Last month, Bonomy registered not guilty pleas to all the charges after Karadzic twice refused to enter one himself.
Karadzic intends to defend himself with the help of a team of legal advisers.
He is likely to use Wednesday's hearing to repeat his claim that he was promised immunity from prosecution in return for disappearing from the public eye in a 1996 deal with Richard Holbrooke, a US peace envoy, a claim Holbrooke has repeatedly denied.
Karadzic was arrested on a Belgrade bus in July after 13 years on the run.
At the time, he was disguised with white hair and a beard and working as a new age healer under the assumed name of Dr Dragan Dabic.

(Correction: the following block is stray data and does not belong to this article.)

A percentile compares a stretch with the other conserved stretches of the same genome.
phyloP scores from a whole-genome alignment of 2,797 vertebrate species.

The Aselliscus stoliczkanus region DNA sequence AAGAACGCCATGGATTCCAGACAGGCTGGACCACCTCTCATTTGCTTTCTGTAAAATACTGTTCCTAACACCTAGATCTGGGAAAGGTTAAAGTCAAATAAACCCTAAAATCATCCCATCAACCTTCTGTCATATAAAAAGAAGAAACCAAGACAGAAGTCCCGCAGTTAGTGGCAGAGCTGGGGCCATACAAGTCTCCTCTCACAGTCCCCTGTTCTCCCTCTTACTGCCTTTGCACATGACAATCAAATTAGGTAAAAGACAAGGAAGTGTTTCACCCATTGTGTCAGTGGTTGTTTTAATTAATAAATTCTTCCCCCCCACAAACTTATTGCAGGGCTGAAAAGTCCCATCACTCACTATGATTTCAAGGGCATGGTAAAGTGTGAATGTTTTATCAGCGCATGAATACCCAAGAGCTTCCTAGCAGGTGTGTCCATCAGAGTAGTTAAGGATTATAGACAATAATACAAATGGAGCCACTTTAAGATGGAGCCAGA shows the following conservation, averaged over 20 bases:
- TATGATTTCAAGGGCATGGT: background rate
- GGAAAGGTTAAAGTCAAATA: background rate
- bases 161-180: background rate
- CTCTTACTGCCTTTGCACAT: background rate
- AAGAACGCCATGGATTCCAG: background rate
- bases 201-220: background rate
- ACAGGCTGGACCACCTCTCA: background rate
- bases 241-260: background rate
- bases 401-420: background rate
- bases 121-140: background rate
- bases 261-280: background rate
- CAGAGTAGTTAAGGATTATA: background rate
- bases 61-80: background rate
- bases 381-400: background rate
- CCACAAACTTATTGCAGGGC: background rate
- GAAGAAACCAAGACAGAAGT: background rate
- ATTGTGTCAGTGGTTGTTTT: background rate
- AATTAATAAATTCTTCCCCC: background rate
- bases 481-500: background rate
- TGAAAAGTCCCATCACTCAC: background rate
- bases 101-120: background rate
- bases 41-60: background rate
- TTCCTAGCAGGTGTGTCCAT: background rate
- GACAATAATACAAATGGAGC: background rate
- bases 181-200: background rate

Bonomy had urged prosecutors to complete their drafting of a streamlined version of the indictment against Karadzic as soon as possible.
At an August 29 hearing, prosecutors said they hoped to be ready by the end
"I sincerely hope you are not serious about that date,'' Bonomy told Alan Tieger, a prosecutor.
The court is under pressure from the UN security council to complete its cases and close its doors by 2010.
Prosecutors have indicted 161 suspects on war crimes charges and convicted 57.
Two indicted suspects remain on the run, including General Ratko Mladic, Karadzic's military chief while he was in power, and Goran Hadzic, a former leader of Serbs in Croatia.